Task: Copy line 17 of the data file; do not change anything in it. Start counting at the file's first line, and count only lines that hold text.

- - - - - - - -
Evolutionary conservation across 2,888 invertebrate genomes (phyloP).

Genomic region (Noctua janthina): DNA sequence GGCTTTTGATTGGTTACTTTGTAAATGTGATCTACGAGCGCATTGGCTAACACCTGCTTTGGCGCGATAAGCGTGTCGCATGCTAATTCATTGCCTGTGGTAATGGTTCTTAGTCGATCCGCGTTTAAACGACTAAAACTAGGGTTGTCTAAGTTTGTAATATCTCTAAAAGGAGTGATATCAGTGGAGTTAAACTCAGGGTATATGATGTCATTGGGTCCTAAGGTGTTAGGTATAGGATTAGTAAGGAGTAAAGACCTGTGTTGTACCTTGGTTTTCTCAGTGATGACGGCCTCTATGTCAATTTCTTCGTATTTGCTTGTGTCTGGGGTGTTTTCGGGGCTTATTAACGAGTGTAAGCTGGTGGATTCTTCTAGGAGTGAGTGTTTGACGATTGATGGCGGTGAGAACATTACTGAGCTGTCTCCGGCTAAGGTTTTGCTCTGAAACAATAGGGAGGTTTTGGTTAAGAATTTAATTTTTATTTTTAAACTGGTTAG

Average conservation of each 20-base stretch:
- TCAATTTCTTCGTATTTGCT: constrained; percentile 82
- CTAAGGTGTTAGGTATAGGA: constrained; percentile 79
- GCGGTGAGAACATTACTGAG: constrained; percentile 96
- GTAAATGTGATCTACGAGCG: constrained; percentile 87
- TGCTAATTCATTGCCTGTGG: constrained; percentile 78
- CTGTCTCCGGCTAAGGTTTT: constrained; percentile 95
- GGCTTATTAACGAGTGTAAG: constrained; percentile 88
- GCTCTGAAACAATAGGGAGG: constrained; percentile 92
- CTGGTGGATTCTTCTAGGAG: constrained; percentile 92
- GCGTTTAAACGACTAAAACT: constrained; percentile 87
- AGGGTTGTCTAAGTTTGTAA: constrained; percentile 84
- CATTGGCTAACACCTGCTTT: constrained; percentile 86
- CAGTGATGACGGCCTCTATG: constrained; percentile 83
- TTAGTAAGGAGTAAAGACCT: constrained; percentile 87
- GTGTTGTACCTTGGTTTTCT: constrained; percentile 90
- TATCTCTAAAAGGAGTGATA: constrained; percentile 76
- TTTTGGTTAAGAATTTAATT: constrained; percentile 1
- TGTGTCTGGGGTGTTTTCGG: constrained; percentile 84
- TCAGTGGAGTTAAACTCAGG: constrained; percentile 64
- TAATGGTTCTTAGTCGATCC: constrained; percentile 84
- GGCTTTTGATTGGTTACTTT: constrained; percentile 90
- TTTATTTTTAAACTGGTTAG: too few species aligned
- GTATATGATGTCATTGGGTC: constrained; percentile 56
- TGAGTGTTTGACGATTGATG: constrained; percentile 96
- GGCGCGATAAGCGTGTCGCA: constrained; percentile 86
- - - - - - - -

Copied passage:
- TTAGTAAGGAGTAAAGACCT: constrained; percentile 87